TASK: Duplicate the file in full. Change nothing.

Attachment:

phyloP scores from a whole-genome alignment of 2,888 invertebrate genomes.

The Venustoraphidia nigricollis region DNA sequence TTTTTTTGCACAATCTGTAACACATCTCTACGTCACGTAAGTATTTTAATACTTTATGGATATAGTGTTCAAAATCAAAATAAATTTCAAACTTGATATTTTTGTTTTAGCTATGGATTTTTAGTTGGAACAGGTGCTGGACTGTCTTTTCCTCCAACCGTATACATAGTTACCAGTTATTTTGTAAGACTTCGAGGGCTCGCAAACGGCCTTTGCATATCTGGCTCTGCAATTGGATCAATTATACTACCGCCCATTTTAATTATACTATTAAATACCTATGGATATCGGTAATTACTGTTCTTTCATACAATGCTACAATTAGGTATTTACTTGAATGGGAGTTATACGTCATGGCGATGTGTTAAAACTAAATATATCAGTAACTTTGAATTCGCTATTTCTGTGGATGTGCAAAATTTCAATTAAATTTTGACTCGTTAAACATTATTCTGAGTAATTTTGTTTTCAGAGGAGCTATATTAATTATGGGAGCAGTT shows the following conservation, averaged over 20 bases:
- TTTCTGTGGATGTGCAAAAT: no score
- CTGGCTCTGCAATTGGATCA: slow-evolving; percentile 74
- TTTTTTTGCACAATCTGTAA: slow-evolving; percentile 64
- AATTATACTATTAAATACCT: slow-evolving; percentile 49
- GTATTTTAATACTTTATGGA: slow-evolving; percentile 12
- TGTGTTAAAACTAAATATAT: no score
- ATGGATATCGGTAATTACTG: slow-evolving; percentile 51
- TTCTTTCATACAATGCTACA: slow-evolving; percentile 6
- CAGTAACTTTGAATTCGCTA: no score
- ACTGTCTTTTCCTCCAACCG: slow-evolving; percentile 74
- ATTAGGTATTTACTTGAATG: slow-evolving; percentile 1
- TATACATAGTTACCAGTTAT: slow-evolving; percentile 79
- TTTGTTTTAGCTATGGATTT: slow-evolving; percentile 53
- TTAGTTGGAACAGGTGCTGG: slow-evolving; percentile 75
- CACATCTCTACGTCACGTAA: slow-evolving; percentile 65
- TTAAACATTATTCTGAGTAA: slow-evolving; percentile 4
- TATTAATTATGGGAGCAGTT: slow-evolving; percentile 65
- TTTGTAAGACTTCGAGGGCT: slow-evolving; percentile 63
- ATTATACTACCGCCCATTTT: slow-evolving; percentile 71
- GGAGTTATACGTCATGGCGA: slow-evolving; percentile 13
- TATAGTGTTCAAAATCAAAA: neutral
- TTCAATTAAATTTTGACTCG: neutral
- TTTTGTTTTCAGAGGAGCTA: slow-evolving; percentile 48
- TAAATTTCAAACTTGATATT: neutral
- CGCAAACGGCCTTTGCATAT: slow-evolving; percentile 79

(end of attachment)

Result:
phyloP scores from a whole-genome alignment of 2,888 invertebrate genomes.

The Venustoraphidia nigricollis region DNA sequence TTTTTTTGCACAATCTGTAACACATCTCTACGTCACGTAAGTATTTTAATACTTTATGGATATAGTGTTCAAAATCAAAATAAATTTCAAACTTGATATTTTTGTTTTAGCTATGGATTTTTAGTTGGAACAGGTGCTGGACTGTCTTTTCCTCCAACCGTATACATAGTTACCAGTTATTTTGTAAGACTTCGAGGGCTCGCAAACGGCCTTTGCATATCTGGCTCTGCAATTGGATCAATTATACTACCGCCCATTTTAATTATACTATTAAATACCTATGGATATCGGTAATTACTGTTCTTTCATACAATGCTACAATTAGGTATTTACTTGAATGGGAGTTATACGTCATGGCGATGTGTTAAAACTAAATATATCAGTAACTTTGAATTCGCTATTTCTGTGGATGTGCAAAATTTCAATTAAATTTTGACTCGTTAAACATTATTCTGAGTAATTTTGTTTTCAGAGGAGCTATATTAATTATGGGAGCAGTT shows the following conservation, averaged over 20 bases:
- TTTCTGTGGATGTGCAAAAT: no score
- CTGGCTCTGCAATTGGATCA: slow-evolving; percentile 74
- TTTTTTTGCACAATCTGTAA: slow-evolving; percentile 64
- AATTATACTATTAAATACCT: slow-evolving; percentile 49
- GTATTTTAATACTTTATGGA: slow-evolving; percentile 12
- TGTGTTAAAACTAAATATAT: no score
- ATGGATATCGGTAATTACTG: slow-evolving; percentile 51
- TTCTTTCATACAATGCTACA: slow-evolving; percentile 6
- CAGTAACTTTGAATTCGCTA: no score
- ACTGTCTTTTCCTCCAACCG: slow-evolving; percentile 74
- ATTAGGTATTTACTTGAATG: slow-evolving; percentile 1
- TATACATAGTTACCAGTTAT: slow-evolving; percentile 79
- TTTGTTTTAGCTATGGATTT: slow-evolving; percentile 53
- TTAGTTGGAACAGGTGCTGG: slow-evolving; percentile 75
- CACATCTCTACGTCACGTAA: slow-evolving; percentile 65
- TTAAACATTATTCTGAGTAA: slow-evolving; percentile 4
- TATTAATTATGGGAGCAGTT: slow-evolving; percentile 65
- TTTGTAAGACTTCGAGGGCT: slow-evolving; percentile 63
- ATTATACTACCGCCCATTTT: slow-evolving; percentile 71
- GGAGTTATACGTCATGGCGA: slow-evolving; percentile 13
- TATAGTGTTCAAAATCAAAA: neutral
- TTCAATTAAATTTTGACTCG: neutral
- TTTTGTTTTCAGAGGAGCTA: slow-evolving; percentile 48
- TAAATTTCAAACTTGATATT: neutral
- CGCAAACGGCCTTTGCATAT: slow-evolving; percentile 79